It is a principal object of the present invention to provide an apparatus and method for self monitoring of the microcomputer circuit such that the operation of the microprocessor in an erronous program sequence is detected with the greatest possible probability.
In accordance with one embodiment of the present invention, at least two check pulse channels are provided, together with apparatus for generating check pulses for supply to the check pulse channels. The groups of check pulses exhibit a predetermined time relation chronological allocation relative to each other. The evaluation apparatus contains a monitoring device for monitoring both the check pulses as well as the chronological allocation of the check pulses.
The present invention achieves the advantage of greatly reducing the probability that a faulty operating state of the microprocessor will go undetected. A significantly enhanced operating reliability is therefore achieved for devices in which monitored microcomputers are employed.
Comparison pulses may be generated in the evaluation apparatus, such pulses coinciding with the anticipated check pulses, at least in a chronological subrange, with the locally generated comparison pulses being supplied to a comparator which emits a fault signal when a deviation from the expected pulse sequence is recognized.
In a further embodiment of the invention, a circuit arrangement is provided so that the monitoring device contains a circuit for generating an acknowledgement signal at every reception of a group of check pulses which has the predetermined chronological allocation. The monitoring device also contains a timer circuit which is retriggerable by the acknowledgement signals. A retriggerable monostable flip-flop or a resettable or presettable counter serves as the retriggerable timer circuit. The individual pulses of the pulse sequences can follow each other with an equal spacing, or with a spacing which varies, as long as a prescribed chronological maximum spacing is not exceeded.
In the monitoring circuit, each check pulse group is monitored after conversion in the pulse converter circuit, for detection of the chronological allocation of the check pulses and the detection of their on-time arrival, which is monitored separately from the chronological allocation of the check pulses. This achieves the advantage that the check pulses are available for further evaluation if desired, at the output of the monitoring circuit, taking advantage of the fact that such check pulses are representive of the function of the circuit being monitored. The monitoring device of the present invention is composed of relatively simple subcircuits, which can be checked in turn, with simple measures.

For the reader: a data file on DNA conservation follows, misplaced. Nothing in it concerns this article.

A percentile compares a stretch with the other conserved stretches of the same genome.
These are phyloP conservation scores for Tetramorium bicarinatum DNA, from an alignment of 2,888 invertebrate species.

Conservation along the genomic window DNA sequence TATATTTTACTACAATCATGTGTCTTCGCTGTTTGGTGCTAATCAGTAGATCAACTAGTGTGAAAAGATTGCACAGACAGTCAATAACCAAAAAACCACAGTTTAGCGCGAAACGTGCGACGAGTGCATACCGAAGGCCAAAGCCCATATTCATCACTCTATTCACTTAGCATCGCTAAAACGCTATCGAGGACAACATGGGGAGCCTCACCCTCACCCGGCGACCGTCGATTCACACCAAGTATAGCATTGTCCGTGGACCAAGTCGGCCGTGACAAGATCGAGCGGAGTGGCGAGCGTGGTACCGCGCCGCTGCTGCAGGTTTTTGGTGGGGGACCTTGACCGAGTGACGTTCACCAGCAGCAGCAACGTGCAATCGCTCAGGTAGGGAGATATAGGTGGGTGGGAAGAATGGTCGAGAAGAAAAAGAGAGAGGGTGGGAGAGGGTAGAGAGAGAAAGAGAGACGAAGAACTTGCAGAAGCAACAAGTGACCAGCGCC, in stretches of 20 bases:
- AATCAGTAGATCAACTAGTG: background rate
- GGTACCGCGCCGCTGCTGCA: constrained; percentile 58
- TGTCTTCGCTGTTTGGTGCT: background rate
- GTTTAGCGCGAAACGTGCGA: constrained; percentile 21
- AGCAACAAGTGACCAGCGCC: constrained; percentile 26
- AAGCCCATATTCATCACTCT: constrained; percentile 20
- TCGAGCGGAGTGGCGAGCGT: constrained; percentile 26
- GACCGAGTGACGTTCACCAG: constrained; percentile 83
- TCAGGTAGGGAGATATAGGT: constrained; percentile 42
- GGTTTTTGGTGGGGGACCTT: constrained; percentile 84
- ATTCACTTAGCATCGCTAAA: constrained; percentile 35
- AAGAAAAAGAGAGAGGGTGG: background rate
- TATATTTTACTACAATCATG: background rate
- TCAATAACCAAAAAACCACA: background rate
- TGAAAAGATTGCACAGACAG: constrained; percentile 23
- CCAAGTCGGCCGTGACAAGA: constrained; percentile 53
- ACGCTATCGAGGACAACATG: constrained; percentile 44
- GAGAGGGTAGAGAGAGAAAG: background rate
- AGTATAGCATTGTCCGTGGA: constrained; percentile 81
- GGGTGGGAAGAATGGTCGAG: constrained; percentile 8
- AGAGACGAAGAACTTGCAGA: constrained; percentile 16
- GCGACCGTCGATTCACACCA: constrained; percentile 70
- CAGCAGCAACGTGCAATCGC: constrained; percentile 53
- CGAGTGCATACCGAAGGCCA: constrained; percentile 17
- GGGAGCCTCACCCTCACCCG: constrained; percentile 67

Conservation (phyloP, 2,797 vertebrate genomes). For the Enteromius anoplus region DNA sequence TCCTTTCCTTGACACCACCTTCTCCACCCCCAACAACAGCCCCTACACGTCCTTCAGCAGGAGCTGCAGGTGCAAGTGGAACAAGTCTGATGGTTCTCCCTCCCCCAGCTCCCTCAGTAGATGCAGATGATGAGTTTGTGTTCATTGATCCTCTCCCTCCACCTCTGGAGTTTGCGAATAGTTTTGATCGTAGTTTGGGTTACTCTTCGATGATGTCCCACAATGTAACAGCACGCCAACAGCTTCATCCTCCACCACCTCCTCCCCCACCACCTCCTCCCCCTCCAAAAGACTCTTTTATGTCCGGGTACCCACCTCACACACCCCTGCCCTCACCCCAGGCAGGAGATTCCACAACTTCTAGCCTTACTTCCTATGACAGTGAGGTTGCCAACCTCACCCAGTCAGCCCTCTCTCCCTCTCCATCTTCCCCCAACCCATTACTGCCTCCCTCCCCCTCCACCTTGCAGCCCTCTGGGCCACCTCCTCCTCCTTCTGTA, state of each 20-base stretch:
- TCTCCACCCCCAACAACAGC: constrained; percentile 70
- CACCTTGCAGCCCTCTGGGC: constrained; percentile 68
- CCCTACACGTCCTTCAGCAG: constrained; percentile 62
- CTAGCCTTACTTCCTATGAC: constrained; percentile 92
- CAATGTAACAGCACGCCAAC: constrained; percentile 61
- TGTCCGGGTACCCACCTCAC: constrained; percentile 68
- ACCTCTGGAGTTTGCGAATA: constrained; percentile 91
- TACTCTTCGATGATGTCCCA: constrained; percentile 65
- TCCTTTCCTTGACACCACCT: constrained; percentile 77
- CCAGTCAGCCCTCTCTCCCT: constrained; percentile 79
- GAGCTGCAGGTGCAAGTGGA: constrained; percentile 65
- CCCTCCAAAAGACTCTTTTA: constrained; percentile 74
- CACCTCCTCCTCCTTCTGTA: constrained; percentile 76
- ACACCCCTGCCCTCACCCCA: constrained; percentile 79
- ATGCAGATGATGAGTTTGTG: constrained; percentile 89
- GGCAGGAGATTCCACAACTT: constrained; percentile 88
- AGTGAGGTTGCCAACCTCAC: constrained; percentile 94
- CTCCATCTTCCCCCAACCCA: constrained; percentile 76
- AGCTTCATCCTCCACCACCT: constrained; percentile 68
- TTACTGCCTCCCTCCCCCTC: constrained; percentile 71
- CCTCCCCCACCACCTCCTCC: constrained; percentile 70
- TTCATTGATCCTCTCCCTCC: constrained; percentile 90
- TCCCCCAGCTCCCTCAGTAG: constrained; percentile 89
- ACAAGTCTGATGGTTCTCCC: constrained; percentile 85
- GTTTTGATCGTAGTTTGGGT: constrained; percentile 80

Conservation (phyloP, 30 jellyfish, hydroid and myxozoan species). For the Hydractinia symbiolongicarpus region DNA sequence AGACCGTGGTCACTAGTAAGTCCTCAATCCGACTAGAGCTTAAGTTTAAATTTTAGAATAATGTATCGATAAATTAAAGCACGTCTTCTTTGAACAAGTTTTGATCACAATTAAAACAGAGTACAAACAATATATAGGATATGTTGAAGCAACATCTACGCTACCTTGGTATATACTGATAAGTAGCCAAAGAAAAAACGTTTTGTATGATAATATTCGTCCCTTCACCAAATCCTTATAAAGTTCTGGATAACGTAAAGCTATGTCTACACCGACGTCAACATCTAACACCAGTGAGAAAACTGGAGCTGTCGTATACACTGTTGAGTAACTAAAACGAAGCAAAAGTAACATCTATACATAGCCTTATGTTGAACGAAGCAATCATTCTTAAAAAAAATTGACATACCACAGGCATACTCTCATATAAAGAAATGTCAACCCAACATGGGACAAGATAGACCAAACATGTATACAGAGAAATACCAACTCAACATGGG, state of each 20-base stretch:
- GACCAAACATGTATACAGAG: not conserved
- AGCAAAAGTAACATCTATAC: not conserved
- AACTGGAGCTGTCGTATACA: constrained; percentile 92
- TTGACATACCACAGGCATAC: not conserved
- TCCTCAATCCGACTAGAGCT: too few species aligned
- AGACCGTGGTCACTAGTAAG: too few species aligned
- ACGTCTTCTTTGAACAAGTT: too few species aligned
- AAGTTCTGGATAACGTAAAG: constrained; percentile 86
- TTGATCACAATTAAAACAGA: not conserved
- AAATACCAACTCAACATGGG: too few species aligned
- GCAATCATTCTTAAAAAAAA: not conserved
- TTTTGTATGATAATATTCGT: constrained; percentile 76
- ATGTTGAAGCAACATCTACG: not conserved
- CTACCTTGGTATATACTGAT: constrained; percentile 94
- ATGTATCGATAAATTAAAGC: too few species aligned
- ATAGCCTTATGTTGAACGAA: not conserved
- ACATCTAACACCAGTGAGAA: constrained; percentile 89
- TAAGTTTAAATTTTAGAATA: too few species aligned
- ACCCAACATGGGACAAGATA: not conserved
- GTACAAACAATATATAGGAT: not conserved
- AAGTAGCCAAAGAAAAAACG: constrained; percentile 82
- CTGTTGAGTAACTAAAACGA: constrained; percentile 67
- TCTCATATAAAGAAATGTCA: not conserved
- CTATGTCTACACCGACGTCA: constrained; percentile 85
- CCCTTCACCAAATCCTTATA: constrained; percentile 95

Various possibilities are available for the chronological mutual allocation of the pulses of each check pulse group. In one arrangement of the present invention, which achieves an optimum simplicity, check pulses which normally chronologically overlap each other are checked for coincidence. In that case, when the circuit being monitored is operating normally, the check pulse channels carry pulse sequences having phase relationships such that the check pulses belonging to the same group of check pulses at least partially chronologically overlap and the monitoring circuit functions as a coincidence detector. These groups of check pulses are not required to be preconverted. The coincidence circuit can advantageously take the form of a simple AND or NOR gate.
Check pulses which do not chronologically overlap with each other can also be evaluated, particularly when such pulses are readily available in the circuit arrangement being monitored. Such check pulses can be supplied to an evaluation apparatus by a simple evaluation means so that, during normal operation of the circuit being monitored, the check pulse channels carry pulse sequences having phase relationships such that the check pulses belonging to one group appear without overlap, and the monitoring circuit contains a chain circuit having a pulse converter circuit and a coincidence circuit. The pulse converter circuit converts the pulses arriving without overlap into chronologically overlapping pulses. The pulse converter circuit is advantageously formed as a delay device for delaying the pulse, or as a pulse extension device for extending the duration of the pulse, and is preferably an edge-triggerable monostable flip-flop for at least one check pulse channel. The monostable flip-flop accomplishes an extension of the duration of the incoming pulses.